Loved It Because Oyono crafts a beautiful, tragic and damning tale about being a "black Frenchmen" in Cameroon. Indeed, this question of identity is at the center of this tale of a houseboy named Toundi with hopes of assimilation and upward mobility. With his near to last dying words being the question: "What are we blackmen who are called French?" one gets the sense that it's not going to end well for the young man.
And indeed, Oyono's tale runs through the gambit of French colonialism's Potemkin's village of promises as his initial infatuation with French and modernity quickly crumbles under the weight of reality. Early on he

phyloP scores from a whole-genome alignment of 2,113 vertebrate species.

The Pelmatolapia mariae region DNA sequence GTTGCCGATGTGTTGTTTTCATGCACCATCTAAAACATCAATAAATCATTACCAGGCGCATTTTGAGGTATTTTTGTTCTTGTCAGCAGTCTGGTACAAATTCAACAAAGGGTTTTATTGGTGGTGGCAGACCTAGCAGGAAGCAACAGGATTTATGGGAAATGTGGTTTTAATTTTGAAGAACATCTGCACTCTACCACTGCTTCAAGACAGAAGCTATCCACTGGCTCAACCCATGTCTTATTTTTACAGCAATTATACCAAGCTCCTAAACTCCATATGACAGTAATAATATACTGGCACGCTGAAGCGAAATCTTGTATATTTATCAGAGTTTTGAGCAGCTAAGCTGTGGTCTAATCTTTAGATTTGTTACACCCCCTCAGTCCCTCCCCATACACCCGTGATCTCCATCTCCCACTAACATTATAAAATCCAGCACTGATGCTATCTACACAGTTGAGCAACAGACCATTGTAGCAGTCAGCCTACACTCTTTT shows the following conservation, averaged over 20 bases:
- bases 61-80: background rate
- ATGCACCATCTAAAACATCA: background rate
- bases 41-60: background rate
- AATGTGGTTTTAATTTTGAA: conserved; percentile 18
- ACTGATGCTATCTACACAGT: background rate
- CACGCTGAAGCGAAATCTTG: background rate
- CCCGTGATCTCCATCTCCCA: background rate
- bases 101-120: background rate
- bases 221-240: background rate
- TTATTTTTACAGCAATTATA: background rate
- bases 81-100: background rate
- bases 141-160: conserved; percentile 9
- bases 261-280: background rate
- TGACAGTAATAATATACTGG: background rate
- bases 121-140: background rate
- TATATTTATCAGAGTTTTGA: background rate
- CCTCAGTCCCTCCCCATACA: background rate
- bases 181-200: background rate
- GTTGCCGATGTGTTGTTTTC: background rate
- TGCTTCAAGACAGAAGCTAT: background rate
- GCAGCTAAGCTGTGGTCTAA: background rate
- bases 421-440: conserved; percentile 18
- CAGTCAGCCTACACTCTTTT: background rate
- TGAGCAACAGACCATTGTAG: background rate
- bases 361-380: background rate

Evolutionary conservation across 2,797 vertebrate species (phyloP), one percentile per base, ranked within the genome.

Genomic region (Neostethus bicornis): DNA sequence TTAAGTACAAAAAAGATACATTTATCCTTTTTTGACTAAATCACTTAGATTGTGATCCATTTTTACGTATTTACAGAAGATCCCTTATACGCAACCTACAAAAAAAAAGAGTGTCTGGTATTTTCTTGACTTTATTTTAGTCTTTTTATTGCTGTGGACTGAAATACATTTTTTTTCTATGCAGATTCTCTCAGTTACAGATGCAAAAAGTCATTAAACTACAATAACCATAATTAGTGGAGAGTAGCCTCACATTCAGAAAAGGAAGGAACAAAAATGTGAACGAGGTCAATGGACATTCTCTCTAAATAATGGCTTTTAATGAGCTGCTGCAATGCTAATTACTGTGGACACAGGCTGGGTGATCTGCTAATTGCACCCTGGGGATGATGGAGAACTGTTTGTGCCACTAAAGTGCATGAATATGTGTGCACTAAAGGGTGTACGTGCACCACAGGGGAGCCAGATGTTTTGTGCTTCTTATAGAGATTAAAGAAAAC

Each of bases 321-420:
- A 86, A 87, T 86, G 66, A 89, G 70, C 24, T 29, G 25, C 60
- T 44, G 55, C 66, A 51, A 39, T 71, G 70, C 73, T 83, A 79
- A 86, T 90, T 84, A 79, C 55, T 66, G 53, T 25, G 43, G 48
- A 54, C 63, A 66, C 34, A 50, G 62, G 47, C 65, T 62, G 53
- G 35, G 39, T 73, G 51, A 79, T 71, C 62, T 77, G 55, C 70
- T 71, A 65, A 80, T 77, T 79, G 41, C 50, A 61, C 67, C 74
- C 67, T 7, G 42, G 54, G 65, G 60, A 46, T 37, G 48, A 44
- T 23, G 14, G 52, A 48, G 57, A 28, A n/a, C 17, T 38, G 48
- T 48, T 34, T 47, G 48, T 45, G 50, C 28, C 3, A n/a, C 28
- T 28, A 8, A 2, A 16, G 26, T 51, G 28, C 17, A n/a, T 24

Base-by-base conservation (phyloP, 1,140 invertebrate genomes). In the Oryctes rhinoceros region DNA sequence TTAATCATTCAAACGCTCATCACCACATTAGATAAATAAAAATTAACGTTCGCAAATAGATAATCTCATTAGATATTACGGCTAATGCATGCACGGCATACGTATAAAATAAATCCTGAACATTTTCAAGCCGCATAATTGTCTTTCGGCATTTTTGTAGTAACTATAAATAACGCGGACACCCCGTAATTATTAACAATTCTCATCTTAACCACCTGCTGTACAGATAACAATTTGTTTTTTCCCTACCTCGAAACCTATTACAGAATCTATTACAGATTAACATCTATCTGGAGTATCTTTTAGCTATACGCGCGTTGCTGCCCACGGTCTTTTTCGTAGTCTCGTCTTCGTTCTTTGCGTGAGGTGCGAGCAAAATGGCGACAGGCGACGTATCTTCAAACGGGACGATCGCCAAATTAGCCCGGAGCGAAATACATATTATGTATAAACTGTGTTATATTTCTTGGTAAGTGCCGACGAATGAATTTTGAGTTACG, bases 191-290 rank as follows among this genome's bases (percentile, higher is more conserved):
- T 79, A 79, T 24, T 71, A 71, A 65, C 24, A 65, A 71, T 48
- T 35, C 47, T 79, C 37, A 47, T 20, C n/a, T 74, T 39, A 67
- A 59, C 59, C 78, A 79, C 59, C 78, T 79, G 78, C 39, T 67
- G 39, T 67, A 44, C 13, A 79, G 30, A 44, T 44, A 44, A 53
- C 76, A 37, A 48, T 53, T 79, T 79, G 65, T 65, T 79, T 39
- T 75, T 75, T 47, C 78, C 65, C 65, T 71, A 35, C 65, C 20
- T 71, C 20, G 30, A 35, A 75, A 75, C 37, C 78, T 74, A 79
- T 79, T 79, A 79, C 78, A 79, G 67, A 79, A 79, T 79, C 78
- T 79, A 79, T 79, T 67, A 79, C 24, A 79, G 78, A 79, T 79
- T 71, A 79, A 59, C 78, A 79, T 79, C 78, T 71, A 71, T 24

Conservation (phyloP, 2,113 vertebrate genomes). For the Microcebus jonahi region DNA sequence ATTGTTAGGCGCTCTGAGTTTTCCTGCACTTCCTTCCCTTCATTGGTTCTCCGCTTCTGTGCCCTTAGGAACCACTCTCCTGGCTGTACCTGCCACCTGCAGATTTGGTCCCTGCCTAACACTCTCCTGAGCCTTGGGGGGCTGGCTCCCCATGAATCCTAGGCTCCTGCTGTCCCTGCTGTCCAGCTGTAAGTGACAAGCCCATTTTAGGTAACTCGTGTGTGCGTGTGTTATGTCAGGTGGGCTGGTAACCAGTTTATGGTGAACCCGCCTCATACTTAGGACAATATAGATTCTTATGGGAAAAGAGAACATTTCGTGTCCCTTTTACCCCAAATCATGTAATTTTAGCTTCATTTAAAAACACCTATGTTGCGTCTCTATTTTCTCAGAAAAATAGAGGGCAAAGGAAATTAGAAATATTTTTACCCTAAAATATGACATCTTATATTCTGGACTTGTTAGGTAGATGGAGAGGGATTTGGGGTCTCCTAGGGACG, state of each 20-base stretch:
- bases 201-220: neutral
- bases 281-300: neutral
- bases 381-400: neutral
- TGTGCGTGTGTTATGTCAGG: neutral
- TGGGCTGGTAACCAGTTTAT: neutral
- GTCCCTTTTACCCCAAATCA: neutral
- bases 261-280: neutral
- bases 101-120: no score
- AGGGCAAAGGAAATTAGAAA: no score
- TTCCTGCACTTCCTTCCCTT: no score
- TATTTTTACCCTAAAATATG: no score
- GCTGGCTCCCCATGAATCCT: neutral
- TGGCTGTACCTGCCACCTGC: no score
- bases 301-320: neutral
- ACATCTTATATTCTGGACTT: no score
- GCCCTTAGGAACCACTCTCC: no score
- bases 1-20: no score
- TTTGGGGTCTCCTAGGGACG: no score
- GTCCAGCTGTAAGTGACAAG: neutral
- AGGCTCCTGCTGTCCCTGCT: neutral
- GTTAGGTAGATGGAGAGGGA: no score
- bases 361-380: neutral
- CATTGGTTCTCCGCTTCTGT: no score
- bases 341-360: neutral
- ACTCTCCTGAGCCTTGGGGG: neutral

justifies his service in the Commandant's house by saying: I shall be the Chief European's boy. The dog of the King is the King of dogs. It's this false premise that Oyono decimates most pointedly in Houseboy as he takes apart any notion of the benevolence of the French colonizers. In claiming the mantle of being French, Oyono is imploring his fellow Cameroonians that his fellow blackmen are indeed only animals--dogs--if they accept this rule.
French Cameroon would gain their independence four years after the novel was published.
*One of my Reading Around the Continent books--the full list is here.
For further study:
Dangers of moonshine persist still today in the countryside of Cameroon